Pól Ó Foighil: Ba mhaith liom a fhiafraí [1482] den Cheannaire an bhfuil aon seans amach anseo go gcuirfí díospóireacht ar bun sa Teach seo ar ábhar éigin as Gaeilge — ní gá go mbeadh sé faoin nGaeilge nó rud ar bith a bhaineann leis an teanga — agus go mbeadh a fhios againn i bhfad roimh ré go raibh díospóireacht as Gaeilge le bheith ann. Thabharfadh sé sin deis dúinn uilig, do Sheanadóirí atá ag freastal ar ranganna Gaeilge agus do na Comhaltaí a úsáideann an Ghaeilge go rialta, caint a dhéanamh as Gaeilge. Chomh maith leis sin ba mhaith liom tacaíocht a thabhairt don Seanadóir Manning maidir leis an mBille Rialtais Áitiúil agus tá súil agam go mbeidh am againn é a phlé i gceart mar, cuid de na rudaí atá á gcur faoinár mbráid faoi láthair ag an Aire Comhshaoil, tá an smaoineamh céanna aigesean faoi bhóithre na hÉireann.

An Cathaoirleach: I cannot allow that.

Pól Ó Foighil: Tá mé ag iarraidh air a chinntiú go mbeidh am againn an cheist seo a phlé i gceart, go mion agus go minic.

Éamon Ó Cuív: Ba mhaith liom a rá i dtosach báire go bhfuil sé thar a bheith tábhachtach go mbeadh díospóireacht ann faoi chúrsaí talmhaíochta. Ba mhaith liom a fhiafraí chomh maith den Cheannaire an bhféadfadh sé an cheist a thógáil leis an Choiste um Nós Imeachta agus Pribhléidí lena chinntiú go bhfaigheadh díospóireacht trí Ghaeilge sa Teach seo a ceart féin ar Theilifís Eireann agus go bhféadfadh an coiste socrú a dhéanamh leis an stáisiún náisiúnta go mbeadh clár seachtainiúil ann do shleachta as Gaeilge sa Seanad.

Mr. Fallon: Senator Manning among others referred to the Local Government Bill. I accept that Senators Hederman, Naughten and others have been asking about that legislation. I have been consistent in saying that my information was that the Bill would be published roughly in the first week of May and that it would be completed during May to allow the Local Government elections to take place. Even yesterday, I said that the [1483] publication of the Bill was imminent, I have not seen a copy of it but I understand it will be published today. Quite clearly there is a legal requirement that the Bill be passed by both Houses of the Oireachtas before a particular date towards the end of May. I am not sure of the actual date but that was always the intention.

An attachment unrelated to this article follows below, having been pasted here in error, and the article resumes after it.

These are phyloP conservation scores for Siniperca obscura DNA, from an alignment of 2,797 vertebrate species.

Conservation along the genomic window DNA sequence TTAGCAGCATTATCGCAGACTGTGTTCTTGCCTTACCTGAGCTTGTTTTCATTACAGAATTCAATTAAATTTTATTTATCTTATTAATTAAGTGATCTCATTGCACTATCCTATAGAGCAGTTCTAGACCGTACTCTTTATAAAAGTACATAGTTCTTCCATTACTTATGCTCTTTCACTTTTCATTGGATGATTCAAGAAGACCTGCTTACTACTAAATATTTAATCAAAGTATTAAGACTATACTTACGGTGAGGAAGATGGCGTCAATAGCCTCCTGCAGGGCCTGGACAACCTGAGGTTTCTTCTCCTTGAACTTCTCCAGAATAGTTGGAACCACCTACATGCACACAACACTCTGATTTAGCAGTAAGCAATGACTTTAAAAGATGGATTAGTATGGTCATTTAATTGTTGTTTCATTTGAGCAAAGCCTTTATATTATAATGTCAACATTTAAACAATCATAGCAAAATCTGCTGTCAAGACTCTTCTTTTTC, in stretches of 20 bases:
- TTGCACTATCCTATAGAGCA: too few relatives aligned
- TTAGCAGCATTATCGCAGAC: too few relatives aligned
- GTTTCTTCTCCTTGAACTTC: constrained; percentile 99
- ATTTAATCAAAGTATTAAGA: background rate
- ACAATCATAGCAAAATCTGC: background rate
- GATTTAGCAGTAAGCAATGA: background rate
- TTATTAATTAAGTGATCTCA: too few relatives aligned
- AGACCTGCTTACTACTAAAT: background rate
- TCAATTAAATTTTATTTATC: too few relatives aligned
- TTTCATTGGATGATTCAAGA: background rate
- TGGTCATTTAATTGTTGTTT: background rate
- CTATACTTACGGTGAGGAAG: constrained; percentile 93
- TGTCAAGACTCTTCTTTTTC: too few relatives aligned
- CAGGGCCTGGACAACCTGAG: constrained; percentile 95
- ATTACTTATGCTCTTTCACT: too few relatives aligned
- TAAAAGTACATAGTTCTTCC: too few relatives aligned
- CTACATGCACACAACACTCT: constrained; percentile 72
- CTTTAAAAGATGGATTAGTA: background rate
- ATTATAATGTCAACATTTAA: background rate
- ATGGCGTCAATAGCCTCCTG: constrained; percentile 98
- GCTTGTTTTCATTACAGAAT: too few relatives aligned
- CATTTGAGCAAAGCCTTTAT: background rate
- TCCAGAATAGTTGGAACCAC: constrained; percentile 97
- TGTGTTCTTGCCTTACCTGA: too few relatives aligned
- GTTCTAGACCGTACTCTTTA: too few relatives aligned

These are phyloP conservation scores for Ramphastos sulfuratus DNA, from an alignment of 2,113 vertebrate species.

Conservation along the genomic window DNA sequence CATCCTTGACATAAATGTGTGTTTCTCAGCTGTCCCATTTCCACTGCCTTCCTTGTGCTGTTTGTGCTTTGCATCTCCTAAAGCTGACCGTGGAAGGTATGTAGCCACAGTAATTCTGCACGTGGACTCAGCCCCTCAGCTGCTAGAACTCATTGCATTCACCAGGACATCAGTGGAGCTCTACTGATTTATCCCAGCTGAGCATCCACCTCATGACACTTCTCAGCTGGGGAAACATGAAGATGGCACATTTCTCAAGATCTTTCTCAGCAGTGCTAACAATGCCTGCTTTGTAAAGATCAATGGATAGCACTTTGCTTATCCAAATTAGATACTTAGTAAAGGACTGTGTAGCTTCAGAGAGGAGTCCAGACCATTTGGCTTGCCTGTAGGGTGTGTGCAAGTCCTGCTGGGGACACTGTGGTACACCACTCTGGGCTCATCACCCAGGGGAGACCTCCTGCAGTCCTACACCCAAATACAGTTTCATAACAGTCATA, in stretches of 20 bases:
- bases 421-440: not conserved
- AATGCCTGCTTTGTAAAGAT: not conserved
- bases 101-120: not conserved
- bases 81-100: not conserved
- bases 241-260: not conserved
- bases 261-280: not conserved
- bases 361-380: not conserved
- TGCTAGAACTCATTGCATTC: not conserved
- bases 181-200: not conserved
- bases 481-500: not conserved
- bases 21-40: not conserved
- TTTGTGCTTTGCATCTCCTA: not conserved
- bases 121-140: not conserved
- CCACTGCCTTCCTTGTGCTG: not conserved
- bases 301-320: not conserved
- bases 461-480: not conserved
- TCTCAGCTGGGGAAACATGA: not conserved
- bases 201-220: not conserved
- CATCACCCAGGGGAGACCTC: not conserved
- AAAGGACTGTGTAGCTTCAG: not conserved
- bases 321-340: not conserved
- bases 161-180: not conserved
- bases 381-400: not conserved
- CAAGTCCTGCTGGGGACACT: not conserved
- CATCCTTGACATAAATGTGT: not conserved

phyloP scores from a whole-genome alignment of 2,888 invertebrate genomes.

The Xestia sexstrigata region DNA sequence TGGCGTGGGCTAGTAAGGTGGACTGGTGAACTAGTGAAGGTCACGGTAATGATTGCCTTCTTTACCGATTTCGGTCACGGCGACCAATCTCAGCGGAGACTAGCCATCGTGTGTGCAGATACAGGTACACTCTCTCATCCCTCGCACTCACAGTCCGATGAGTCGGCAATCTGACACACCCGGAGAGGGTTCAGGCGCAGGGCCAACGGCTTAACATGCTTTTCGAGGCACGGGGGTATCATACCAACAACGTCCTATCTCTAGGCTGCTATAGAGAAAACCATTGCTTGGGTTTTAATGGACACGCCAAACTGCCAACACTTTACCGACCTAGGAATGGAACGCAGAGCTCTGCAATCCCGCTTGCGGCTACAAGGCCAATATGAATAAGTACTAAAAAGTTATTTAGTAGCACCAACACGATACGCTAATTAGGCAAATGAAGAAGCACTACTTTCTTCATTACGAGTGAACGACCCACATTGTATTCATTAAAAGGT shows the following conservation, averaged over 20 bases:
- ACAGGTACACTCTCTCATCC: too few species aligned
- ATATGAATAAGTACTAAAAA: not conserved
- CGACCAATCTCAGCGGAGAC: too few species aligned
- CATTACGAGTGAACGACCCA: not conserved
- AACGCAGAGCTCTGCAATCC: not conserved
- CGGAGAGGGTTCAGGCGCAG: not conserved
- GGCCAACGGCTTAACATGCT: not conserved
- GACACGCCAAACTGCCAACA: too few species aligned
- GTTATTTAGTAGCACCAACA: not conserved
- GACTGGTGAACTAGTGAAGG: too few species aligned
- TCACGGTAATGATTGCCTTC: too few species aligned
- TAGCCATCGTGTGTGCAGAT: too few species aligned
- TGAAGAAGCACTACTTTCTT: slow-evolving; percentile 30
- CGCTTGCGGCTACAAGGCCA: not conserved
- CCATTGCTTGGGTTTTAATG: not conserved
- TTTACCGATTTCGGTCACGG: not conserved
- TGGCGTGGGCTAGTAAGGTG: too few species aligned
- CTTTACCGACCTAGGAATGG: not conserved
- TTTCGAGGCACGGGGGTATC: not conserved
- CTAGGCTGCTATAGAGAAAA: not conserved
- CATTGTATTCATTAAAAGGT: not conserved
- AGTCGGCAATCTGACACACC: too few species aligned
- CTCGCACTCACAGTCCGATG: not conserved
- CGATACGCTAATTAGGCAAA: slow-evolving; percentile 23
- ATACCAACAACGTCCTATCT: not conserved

It is my wish that we give as much time as possible to that Bill. On seeing it I will have discussions with our Whip and with the other Whips to make arrangements on the approach we will take to it.

Senator O'Toole asked for a debate on education. I have given an assurance to some Senators that a debate could take place on both the prison and education systems. These are priority matters so far as I am concerned. The normal legislative programme will be long. I repeat that legislation will be the priority rather than debates on other items such as education and various other aspects of life.

I hope the debate on education will take place the week after the debate on the prison system, which, as I have indicated, will be taken on either the 15 or 16 May. I have noted what Senator O'Toole and others have said in regard to Robert Fisk. He is an outstanding journalist and I will express the concern of the House to the appropriate authorities. That point was raised also by Senator Norris and Raftery.

Senator Norris referred to the Interpretation (Amendment) (No. 2) Bill. I have no proposals at this time for taking that Bill. Senator Cosgrave asked about a ground rent Bill. I have no knowledge of any such Bill, but I will make inquiries and find out if legislation is being prepared. Senator Dardis queried the local government Bill. Senators Byrne, Raftery and others asked about the agricultural debate. I do not propose that we will have a debate on that. Legislation, I stress, will take priority during the next number of weeks and indeed for this session.

Senator Mooney asked whether we would introduce legislation on Nazi War Criminals. I have no proposals for a [1484] debate in that regard. Senator Neville asked about agriculture and local government reform. D'iarr an Seanadóir O'Foighil go mbeadh díospóireacht trí Ghaeilge. Níl mé cinnte fós, but I will examine it and see what can be done further down the line. Senator Ó Cuív asked the same question.

Order of Business agreed to.